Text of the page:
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What Are Emotion Expressions For?

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That cartoon scary face – wide eyes, ready to run – may have helped our primate ancestors survive in a dangerous wild, according to the authors of an article published in Current Directions in Psychological Science, a journal of the Association for Psychological Science. The authors present a way that fear and other facial expressions might have evolved and then come to signal a person’s feelings to the people around him.

The basic idea, according to Azim F. Shariff of the University of Oregon, is that the specific facial expressions associated with each particular emotion evolved for some reason. Shariff cowrote the paper with Jessica L. Tracy of the University of British Columbia. So fear helps respond to threat, and the squinched-up nose and mouth of disgust make it harder for you to inhale anything poisonous drifting on the breeze. The outthrust chest of pride increases both testosterone production and lung capacity so you’re ready to take on anyone. Then, as social living became more important to the evolutionary success of certain species—most notably humans—the expressions evolved to serve a social role as well; so a happy face, for example, communicates a lack of threat and an ashamed face communicates your desire to appease.

The research is based in part on work from the last several decades showing that some emotional expressions are universal—even in remote areas with no exposure to Western media, people know what a scared face and a sad face look like, Shariff says. This type of evidence makes it unlikely that expressions were social constructs, invented in Western Europe, which then spread to the rest of the world.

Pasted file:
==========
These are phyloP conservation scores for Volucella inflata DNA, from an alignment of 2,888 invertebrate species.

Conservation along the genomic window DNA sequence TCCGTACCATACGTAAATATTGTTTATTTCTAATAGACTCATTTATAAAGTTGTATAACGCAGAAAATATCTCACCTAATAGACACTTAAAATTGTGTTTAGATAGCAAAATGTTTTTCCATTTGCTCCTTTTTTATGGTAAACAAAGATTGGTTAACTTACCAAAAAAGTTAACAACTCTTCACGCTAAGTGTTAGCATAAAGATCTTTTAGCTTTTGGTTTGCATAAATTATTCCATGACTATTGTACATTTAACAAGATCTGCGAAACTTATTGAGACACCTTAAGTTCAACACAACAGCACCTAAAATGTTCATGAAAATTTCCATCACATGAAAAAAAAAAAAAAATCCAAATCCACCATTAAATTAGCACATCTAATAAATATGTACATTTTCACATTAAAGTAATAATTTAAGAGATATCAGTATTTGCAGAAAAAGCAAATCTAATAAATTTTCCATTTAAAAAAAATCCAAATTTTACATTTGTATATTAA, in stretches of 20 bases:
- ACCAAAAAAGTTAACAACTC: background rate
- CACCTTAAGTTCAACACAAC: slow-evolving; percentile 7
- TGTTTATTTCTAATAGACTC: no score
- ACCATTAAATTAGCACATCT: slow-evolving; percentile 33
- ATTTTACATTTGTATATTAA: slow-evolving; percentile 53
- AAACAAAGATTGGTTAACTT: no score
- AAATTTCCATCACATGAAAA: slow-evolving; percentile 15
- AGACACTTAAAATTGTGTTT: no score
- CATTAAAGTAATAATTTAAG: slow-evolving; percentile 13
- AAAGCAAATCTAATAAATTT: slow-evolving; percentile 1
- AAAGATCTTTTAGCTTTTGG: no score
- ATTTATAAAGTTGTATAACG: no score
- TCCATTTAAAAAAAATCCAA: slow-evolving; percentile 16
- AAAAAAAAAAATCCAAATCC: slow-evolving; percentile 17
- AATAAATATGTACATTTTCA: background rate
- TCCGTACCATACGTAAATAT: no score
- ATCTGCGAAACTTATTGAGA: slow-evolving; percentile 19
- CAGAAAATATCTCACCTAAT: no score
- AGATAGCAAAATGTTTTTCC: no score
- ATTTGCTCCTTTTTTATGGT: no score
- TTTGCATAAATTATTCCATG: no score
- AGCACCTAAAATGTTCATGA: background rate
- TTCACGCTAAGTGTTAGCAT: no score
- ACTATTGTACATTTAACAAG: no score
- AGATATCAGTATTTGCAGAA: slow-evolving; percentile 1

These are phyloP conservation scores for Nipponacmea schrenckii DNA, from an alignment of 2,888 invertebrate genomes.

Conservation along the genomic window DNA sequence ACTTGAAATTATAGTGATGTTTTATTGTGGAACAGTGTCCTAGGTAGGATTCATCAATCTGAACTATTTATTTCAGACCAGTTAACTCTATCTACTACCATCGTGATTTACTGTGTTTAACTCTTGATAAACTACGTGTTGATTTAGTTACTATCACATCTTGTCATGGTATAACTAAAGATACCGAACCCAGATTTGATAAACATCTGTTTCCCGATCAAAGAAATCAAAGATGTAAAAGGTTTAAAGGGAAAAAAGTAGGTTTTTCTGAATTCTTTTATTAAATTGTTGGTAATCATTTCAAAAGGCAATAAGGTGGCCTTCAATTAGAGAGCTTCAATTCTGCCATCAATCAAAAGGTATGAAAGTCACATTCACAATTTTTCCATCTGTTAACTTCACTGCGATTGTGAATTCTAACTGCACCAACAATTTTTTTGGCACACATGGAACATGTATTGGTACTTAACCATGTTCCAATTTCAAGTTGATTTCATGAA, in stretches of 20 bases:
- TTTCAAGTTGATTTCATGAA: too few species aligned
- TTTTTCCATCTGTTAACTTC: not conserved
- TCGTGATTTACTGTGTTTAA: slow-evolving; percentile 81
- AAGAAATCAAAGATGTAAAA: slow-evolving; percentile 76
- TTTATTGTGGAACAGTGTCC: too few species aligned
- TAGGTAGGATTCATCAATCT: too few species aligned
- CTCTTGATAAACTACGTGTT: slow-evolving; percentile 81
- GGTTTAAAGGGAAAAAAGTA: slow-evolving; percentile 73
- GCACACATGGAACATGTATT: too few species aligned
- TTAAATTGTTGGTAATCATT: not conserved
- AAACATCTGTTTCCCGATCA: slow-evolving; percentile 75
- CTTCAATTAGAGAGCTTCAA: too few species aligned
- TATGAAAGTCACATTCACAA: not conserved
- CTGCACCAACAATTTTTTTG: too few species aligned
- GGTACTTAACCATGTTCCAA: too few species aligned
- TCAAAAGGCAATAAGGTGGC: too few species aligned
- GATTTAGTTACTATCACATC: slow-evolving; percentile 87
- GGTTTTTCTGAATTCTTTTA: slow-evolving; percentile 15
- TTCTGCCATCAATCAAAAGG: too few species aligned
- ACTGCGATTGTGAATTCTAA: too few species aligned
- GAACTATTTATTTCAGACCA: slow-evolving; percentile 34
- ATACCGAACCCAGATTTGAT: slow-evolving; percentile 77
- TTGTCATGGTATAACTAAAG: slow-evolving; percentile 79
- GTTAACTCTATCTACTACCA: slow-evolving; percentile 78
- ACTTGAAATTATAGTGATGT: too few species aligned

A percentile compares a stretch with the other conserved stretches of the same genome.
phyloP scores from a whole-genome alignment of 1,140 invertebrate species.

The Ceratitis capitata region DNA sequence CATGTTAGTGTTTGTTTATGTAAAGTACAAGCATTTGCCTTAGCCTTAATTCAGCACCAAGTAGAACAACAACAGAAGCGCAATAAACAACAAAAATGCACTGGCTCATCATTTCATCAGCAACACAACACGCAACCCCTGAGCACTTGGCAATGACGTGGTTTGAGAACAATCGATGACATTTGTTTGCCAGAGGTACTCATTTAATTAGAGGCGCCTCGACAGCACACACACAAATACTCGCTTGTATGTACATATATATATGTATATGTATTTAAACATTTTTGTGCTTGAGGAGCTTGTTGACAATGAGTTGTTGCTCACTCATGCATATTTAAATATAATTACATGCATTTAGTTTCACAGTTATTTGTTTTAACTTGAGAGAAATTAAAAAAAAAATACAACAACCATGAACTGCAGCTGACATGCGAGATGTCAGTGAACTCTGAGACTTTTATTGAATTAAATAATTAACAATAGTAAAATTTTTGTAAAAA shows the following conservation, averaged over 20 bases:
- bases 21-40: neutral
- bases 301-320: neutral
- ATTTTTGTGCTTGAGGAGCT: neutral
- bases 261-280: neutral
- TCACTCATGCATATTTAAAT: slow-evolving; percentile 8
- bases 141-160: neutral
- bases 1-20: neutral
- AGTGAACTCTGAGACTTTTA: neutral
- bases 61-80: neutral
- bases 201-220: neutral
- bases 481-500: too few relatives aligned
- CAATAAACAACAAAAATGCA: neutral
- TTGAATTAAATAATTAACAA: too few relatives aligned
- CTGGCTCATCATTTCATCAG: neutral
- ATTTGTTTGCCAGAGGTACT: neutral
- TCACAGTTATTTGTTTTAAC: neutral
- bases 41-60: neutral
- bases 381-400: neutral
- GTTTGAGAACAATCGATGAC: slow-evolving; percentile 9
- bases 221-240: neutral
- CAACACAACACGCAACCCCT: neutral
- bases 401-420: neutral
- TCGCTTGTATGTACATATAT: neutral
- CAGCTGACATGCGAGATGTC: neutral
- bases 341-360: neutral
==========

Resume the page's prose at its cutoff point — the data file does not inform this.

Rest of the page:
And it’s not just across cultures, but across species. “We seem to share a number of similar expressions, including pride, with chimpanzees and other apes,” Shariff says. This suggests that the expressions appeared first in a common ancestor.

The theory that emotional facial expressions evolved as a physiological part of the response to a particular situation has been somewhat controversial in psychology; another article in the same issue of Current Directions in Psychological Science argues that the evidence on how emotions evolved is not conclusive.

Shariff and Tracy agree that more research is needed to support some of their claims, but that, “A lot of what we’re proposing here would not be all that controversial to other biologists,” Shariff says. “The specific concepts of ‘exaptation’ and ‘ritualization’ that we discuss are quite common when discussing the evolution of non-human animals.” For example, some male birds bring a tiny morsel of food to a female bird as part of an elaborate courtship display. In that case, something that might once have been biologically relevant—sharing food with another bird—has evolved over time into a signal of his excellence as a potential mate. In the same way, Shariff says, facial expressions that started as part of the body’s response to a situation may have evolved into a social signal.